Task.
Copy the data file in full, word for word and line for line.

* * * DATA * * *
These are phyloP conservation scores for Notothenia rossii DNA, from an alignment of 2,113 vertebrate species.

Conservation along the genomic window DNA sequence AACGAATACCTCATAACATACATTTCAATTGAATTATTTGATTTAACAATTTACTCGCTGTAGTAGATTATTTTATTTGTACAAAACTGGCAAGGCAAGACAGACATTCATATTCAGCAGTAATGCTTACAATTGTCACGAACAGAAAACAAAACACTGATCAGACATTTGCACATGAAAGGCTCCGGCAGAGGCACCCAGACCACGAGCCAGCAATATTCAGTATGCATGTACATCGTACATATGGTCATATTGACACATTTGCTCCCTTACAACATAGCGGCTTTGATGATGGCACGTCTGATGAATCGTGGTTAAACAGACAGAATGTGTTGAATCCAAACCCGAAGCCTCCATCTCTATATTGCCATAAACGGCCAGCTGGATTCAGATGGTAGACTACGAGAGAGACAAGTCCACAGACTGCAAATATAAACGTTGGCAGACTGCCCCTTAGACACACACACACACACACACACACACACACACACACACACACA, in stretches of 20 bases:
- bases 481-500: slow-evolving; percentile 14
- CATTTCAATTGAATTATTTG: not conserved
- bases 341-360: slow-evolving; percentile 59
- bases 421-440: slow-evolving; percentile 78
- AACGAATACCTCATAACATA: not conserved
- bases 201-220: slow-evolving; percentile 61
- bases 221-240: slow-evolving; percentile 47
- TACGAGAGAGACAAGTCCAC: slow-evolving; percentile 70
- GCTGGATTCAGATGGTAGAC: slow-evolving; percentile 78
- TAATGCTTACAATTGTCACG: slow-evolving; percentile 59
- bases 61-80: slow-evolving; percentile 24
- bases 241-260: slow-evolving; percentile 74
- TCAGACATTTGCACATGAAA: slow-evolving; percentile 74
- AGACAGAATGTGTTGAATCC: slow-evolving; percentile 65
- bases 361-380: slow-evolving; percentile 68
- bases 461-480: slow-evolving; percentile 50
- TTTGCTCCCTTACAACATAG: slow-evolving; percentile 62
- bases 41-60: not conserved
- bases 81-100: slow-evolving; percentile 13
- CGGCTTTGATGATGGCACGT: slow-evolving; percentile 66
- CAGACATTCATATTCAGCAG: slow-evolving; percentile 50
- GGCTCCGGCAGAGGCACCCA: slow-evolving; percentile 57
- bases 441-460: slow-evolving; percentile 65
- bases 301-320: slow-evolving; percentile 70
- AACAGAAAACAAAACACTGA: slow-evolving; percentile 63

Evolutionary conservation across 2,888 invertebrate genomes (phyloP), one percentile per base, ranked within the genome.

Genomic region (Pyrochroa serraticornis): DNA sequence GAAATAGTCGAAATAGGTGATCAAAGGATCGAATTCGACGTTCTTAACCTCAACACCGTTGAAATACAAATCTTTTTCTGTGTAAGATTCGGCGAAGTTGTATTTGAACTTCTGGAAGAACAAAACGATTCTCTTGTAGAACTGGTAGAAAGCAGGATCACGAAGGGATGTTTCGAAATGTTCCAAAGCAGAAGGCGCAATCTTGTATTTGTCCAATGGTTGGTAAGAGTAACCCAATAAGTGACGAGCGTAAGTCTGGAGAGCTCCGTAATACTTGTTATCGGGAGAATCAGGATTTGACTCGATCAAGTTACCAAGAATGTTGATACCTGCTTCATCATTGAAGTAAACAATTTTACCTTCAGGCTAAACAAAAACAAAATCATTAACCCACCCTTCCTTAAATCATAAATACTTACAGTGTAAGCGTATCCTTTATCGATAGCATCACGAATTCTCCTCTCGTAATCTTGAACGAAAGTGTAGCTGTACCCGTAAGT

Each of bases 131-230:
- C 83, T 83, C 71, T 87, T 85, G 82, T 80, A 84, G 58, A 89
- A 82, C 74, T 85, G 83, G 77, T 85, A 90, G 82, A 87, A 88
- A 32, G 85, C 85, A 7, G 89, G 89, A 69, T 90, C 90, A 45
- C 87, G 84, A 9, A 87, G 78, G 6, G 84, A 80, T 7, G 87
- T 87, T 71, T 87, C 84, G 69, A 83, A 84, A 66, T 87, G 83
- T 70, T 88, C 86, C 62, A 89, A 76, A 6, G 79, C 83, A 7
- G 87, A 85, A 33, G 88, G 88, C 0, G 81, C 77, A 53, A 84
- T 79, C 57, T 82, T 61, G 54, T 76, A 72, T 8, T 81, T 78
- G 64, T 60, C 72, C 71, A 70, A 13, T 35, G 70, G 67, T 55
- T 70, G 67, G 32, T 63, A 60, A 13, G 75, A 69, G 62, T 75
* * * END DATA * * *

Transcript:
These are phyloP conservation scores for Notothenia rossii DNA, from an alignment of 2,113 vertebrate species.

Conservation along the genomic window DNA sequence AACGAATACCTCATAACATACATTTCAATTGAATTATTTGATTTAACAATTTACTCGCTGTAGTAGATTATTTTATTTGTACAAAACTGGCAAGGCAAGACAGACATTCATATTCAGCAGTAATGCTTACAATTGTCACGAACAGAAAACAAAACACTGATCAGACATTTGCACATGAAAGGCTCCGGCAGAGGCACCCAGACCACGAGCCAGCAATATTCAGTATGCATGTACATCGTACATATGGTCATATTGACACATTTGCTCCCTTACAACATAGCGGCTTTGATGATGGCACGTCTGATGAATCGTGGTTAAACAGACAGAATGTGTTGAATCCAAACCCGAAGCCTCCATCTCTATATTGCCATAAACGGCCAGCTGGATTCAGATGGTAGACTACGAGAGAGACAAGTCCACAGACTGCAAATATAAACGTTGGCAGACTGCCCCTTAGACACACACACACACACACACACACACACACACACACACACACA, in stretches of 20 bases:
- bases 481-500: slow-evolving; percentile 14
- CATTTCAATTGAATTATTTG: not conserved
- bases 341-360: slow-evolving; percentile 59
- bases 421-440: slow-evolving; percentile 78
- AACGAATACCTCATAACATA: not conserved
- bases 201-220: slow-evolving; percentile 61
- bases 221-240: slow-evolving; percentile 47
- TACGAGAGAGACAAGTCCAC: slow-evolving; percentile 70
- GCTGGATTCAGATGGTAGAC: slow-evolving; percentile 78
- TAATGCTTACAATTGTCACG: slow-evolving; percentile 59
- bases 61-80: slow-evolving; percentile 24
- bases 241-260: slow-evolving; percentile 74
- TCAGACATTTGCACATGAAA: slow-evolving; percentile 74
- AGACAGAATGTGTTGAATCC: slow-evolving; percentile 65
- bases 361-380: slow-evolving; percentile 68
- bases 461-480: slow-evolving; percentile 50
- TTTGCTCCCTTACAACATAG: slow-evolving; percentile 62
- bases 41-60: not conserved
- bases 81-100: slow-evolving; percentile 13
- CGGCTTTGATGATGGCACGT: slow-evolving; percentile 66
- CAGACATTCATATTCAGCAG: slow-evolving; percentile 50
- GGCTCCGGCAGAGGCACCCA: slow-evolving; percentile 57
- bases 441-460: slow-evolving; percentile 65
- bases 301-320: slow-evolving; percentile 70
- AACAGAAAACAAAACACTGA: slow-evolving; percentile 63

Evolutionary conservation across 2,888 invertebrate genomes (phyloP), one percentile per base, ranked within the genome.

Genomic region (Pyrochroa serraticornis): DNA sequence GAAATAGTCGAAATAGGTGATCAAAGGATCGAATTCGACGTTCTTAACCTCAACACCGTTGAAATACAAATCTTTTTCTGTGTAAGATTCGGCGAAGTTGTATTTGAACTTCTGGAAGAACAAAACGATTCTCTTGTAGAACTGGTAGAAAGCAGGATCACGAAGGGATGTTTCGAAATGTTCCAAAGCAGAAGGCGCAATCTTGTATTTGTCCAATGGTTGGTAAGAGTAACCCAATAAGTGACGAGCGTAAGTCTGGAGAGCTCCGTAATACTTGTTATCGGGAGAATCAGGATTTGACTCGATCAAGTTACCAAGAATGTTGATACCTGCTTCATCATTGAAGTAAACAATTTTACCTTCAGGCTAAACAAAAACAAAATCATTAACCCACCCTTCCTTAAATCATAAATACTTACAGTGTAAGCGTATCCTTTATCGATAGCATCACGAATTCTCCTCTCGTAATCTTGAACGAAAGTGTAGCTGTACCCGTAAGT

Each of bases 131-230:
- C 83, T 83, C 71, T 87, T 85, G 82, T 80, A 84, G 58, A 89
- A 82, C 74, T 85, G 83, G 77, T 85, A 90, G 82, A 87, A 88
- A 32, G 85, C 85, A 7, G 89, G 89, A 69, T 90, C 90, A 45
- C 87, G 84, A 9, A 87, G 78, G 6, G 84, A 80, T 7, G 87
- T 87, T 71, T 87, C 84, G 69, A 83, A 84, A 66, T 87, G 83
- T 70, T 88, C 86, C 62, A 89, A 76, A 6, G 79, C 83, A 7
- G 87, A 85, A 33, G 88, G 88, C 0, G 81, C 77, A 53, A 84
- T 79, C 57, T 82, T 61, G 54, T 76, A 72, T 8, T 81, T 78
- G 64, T 60, C 72, C 71, A 70, A 13, T 35, G 70, G 67, T 55
- T 70, G 67, G 32, T 63, A 60, A 13, G 75, A 69, G 62, T 75